Appeal from the District Court of the United States for the Eastern District of Pennsylvania; Oliver B. Dickinson, Judge.
Before BUFFINGTON, WOOLLEY, and THOMPSON, Circuit Judges.
BUFFINGTON, Circuit Judge.
In the court below the Nagel-Chase Manufacturing Company, hereafter called plaintiff, by its bill charged the Champion Lighting Company, hereafter called defendant, with infringement of patent No. 1,800,665, granted April 14, 1931, to Edward Schultz, for a tobacco receptacle. The bill also charged infringement of design patent No. 85,117 for said receptacle, granted September 15, 1931, to same patentee.
On final hearing, the court held neither patent infringed and dismissed the bill. In so doing the court committed no error and its opinion really leaves nothing to be said save by way of repetition. In view of the previous art, the claims of the patent are narrow and are confined to the particular structure therein described. The essential, effective element in opening and closing the plaintiff's trap door is the turned tongue, which is part of the trap door itself. As this mechanism is not found in defendant's structure, infringement does not follow.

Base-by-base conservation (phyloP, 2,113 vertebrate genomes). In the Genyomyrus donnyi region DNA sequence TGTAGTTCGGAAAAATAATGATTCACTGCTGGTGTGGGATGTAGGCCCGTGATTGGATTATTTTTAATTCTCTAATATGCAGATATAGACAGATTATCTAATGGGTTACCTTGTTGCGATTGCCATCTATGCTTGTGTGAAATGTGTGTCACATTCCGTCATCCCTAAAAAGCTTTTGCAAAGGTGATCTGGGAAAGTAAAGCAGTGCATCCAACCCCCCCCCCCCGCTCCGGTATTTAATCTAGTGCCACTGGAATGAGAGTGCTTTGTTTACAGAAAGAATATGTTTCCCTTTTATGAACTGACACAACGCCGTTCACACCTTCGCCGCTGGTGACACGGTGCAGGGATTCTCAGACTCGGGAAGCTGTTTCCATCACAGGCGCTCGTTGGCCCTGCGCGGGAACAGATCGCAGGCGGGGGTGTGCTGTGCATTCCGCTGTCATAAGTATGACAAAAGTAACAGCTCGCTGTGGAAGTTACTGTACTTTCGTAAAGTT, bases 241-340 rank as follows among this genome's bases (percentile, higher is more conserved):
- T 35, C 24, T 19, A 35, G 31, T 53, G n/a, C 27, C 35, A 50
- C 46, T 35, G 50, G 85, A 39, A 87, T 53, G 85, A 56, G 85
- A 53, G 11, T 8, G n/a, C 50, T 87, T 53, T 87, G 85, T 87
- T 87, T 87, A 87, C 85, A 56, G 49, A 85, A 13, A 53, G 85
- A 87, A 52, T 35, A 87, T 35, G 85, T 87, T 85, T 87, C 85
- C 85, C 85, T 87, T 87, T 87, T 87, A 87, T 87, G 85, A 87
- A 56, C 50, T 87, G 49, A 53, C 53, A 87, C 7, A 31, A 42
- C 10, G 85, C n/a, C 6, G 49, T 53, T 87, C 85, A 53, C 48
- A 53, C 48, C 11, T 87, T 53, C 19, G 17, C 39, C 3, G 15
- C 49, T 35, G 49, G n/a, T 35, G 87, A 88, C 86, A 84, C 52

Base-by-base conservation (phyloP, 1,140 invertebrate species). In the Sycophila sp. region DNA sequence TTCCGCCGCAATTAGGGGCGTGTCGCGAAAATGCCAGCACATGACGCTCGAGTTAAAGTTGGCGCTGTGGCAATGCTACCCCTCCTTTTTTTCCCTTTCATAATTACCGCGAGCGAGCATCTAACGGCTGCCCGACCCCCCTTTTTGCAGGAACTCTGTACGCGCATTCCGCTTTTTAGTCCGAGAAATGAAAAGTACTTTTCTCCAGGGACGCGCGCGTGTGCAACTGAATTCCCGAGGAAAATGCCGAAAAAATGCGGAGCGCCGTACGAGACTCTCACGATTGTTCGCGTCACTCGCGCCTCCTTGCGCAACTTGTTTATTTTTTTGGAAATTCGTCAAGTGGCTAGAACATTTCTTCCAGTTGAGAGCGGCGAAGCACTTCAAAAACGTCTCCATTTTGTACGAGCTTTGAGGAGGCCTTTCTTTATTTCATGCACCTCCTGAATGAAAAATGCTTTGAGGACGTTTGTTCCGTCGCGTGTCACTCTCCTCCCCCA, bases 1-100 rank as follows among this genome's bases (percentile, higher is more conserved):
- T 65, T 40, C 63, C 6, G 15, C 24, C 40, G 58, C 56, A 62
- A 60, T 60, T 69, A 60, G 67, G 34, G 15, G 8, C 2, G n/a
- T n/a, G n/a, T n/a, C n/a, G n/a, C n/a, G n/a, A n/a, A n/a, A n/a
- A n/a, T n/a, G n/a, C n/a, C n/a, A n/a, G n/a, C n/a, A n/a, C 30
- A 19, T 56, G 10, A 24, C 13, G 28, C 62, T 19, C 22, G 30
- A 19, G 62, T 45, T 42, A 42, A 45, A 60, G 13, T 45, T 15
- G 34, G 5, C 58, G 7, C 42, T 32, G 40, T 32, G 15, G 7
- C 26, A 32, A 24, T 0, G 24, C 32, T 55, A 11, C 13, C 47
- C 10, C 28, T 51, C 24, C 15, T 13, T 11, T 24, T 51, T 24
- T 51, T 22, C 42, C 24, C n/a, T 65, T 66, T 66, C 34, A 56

As to the design patent, the distinctive characteristics of the design are, first, a slender, fluted supporting column; and, second, the ornamental handles on the Grecian vase. The test of infringement is whether one who had seen the plaintiff's receptacle and desired to buy another, would be misled by the defendant's structure into imagining he was purchasing the plaintiff's design structure. Clearly, he would not. The defendant's design does not have plaintiff's slender supporting column, nor the walls of Troy which characterize and individualize the plaintiff's structure and design for the supporting base of the same general kind. While it may be that the defendant got the idea of a trap door tobacco ash receptacle from the plaintiff, nevertheless the fact remains that there is no possibility of confounding the two. We accordingly affirm the decree below.